“It's comforting to describe the Norwegian mass murder as the act of a madman, an aberration, but the experience of America and the radical right suggests otherwise.
Norway’s Oklahoma City came last week, when a man who saw himself as a contemporary Christian knight defending Europe against a new Muslim onslaught slaughtered 76 people, most of them young people attending an island youth camp.
After the Oklahoma tragedy, many commentators, reacting to the horror of the attack, predicted that right-wing antigovernment violence would decrease as dissidents found less bloody ways to register their protests. They were wrong.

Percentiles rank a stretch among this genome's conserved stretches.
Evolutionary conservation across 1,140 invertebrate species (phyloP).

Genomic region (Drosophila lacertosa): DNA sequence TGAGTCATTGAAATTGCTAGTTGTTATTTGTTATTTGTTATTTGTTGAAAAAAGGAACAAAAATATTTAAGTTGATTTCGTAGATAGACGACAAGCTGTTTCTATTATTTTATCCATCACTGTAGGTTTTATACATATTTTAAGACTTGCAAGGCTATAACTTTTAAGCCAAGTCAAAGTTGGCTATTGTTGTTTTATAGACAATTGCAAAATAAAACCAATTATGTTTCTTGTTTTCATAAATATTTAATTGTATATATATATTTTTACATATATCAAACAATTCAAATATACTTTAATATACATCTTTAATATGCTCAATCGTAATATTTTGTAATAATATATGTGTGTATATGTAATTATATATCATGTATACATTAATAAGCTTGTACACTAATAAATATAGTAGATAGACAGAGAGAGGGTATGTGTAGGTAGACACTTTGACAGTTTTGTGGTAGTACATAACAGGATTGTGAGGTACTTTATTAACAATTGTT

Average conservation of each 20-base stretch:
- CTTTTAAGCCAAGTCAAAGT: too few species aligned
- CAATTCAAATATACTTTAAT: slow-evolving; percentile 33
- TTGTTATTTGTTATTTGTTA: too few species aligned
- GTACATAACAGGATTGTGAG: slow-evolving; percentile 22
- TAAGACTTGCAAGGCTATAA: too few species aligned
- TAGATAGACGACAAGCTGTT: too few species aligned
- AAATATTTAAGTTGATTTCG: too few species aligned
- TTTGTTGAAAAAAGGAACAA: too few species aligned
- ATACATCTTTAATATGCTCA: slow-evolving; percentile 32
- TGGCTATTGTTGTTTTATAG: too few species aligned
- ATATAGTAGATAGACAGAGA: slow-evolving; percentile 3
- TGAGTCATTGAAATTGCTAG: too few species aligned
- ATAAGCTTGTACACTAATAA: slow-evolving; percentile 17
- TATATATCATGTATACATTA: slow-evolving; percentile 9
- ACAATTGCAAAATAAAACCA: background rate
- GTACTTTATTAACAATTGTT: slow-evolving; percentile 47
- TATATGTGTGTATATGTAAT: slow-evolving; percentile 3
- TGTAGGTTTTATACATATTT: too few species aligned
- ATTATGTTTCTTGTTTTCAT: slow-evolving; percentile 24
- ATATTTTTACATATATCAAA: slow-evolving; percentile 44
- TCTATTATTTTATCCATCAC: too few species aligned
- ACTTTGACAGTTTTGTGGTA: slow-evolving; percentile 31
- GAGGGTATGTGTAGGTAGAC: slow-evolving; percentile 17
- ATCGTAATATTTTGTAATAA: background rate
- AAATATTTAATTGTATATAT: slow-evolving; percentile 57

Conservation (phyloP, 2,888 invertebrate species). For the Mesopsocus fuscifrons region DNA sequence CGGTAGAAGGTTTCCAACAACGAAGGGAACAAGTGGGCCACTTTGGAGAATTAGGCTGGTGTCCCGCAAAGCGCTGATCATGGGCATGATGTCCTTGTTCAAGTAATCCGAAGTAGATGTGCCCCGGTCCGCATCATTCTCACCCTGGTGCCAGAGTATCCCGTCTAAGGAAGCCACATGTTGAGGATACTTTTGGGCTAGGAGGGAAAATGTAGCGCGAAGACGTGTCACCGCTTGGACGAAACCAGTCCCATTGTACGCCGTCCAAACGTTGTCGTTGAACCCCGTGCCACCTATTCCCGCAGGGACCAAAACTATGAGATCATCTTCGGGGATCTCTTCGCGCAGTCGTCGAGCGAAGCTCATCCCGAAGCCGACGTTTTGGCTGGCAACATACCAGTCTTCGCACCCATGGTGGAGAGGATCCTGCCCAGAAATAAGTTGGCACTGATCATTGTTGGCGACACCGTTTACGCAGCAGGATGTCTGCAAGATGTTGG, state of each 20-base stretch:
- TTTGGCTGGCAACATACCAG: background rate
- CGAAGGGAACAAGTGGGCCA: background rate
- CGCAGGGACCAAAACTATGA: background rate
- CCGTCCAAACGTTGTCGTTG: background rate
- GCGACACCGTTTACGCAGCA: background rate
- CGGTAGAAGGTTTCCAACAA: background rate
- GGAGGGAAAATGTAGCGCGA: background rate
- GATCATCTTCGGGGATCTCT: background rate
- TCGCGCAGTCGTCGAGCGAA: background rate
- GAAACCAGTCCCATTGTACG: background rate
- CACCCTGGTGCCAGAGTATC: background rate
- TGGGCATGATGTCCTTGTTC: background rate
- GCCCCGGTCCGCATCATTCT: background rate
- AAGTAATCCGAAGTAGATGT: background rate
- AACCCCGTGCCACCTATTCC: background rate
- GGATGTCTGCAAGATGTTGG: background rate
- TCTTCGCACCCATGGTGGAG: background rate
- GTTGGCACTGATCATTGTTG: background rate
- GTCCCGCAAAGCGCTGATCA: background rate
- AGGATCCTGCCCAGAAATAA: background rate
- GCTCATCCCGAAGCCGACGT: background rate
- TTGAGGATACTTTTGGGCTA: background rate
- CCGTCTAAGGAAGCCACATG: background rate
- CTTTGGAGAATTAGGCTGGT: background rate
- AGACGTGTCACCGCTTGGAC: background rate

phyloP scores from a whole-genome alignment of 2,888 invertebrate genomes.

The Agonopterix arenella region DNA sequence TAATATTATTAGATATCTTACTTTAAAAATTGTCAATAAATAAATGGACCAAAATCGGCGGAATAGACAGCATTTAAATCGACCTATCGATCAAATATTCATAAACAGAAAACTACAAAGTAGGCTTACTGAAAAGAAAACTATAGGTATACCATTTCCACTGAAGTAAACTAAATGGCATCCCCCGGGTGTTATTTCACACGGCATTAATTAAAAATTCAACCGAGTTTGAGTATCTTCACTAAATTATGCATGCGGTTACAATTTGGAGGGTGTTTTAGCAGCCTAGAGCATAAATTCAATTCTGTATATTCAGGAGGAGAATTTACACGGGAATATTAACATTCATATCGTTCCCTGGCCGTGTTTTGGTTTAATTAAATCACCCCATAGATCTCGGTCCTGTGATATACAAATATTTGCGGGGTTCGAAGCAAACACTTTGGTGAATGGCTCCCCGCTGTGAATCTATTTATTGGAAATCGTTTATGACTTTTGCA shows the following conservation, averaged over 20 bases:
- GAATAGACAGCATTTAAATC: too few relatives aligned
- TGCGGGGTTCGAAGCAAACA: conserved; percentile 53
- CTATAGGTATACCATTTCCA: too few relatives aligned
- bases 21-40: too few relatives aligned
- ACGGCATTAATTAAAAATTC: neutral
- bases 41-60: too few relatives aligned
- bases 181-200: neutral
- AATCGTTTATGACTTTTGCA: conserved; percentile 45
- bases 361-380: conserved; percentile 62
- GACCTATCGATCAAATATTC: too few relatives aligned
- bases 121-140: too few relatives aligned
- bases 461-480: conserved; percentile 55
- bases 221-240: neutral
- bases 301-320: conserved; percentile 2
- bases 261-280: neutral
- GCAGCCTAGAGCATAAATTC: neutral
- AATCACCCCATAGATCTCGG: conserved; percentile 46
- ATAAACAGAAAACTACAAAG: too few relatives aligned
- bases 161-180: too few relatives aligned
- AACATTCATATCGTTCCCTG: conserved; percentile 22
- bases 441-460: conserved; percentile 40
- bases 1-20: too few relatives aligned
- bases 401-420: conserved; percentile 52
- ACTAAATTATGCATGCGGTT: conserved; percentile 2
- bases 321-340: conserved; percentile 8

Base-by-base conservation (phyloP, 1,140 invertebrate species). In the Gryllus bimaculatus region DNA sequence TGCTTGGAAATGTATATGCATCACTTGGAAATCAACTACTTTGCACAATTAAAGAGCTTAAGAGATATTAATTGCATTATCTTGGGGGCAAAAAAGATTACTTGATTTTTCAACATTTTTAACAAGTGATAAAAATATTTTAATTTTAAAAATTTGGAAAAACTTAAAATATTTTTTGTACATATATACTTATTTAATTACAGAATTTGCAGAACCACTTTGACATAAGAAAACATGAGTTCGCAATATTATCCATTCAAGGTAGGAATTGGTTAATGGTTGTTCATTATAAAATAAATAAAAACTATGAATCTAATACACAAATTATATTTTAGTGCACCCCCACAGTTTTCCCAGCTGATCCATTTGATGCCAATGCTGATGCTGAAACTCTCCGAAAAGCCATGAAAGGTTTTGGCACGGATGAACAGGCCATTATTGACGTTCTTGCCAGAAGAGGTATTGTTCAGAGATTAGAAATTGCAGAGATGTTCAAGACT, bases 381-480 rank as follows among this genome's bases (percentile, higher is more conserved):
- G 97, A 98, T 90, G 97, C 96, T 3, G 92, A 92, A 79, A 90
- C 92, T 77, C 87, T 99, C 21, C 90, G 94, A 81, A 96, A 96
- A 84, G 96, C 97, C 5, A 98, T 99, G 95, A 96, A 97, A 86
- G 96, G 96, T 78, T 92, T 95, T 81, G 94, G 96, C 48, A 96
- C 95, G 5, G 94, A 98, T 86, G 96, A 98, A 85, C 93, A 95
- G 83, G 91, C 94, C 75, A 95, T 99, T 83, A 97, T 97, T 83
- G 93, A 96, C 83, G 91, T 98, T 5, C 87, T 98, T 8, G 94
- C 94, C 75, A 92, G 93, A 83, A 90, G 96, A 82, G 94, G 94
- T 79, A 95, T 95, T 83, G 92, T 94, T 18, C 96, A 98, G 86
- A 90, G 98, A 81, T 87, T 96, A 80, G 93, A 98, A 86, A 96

In fact, although the antigovernment “patriot,” or militia, movement did wane in the late 1990s and early 2000s, it has come roaring back, from 149 groups in 2008 to 824 in 2010, even as the number of hate groups reached more than 1,000 for the first time since the Southern Poverty Law Center began counting them in the 1980s.”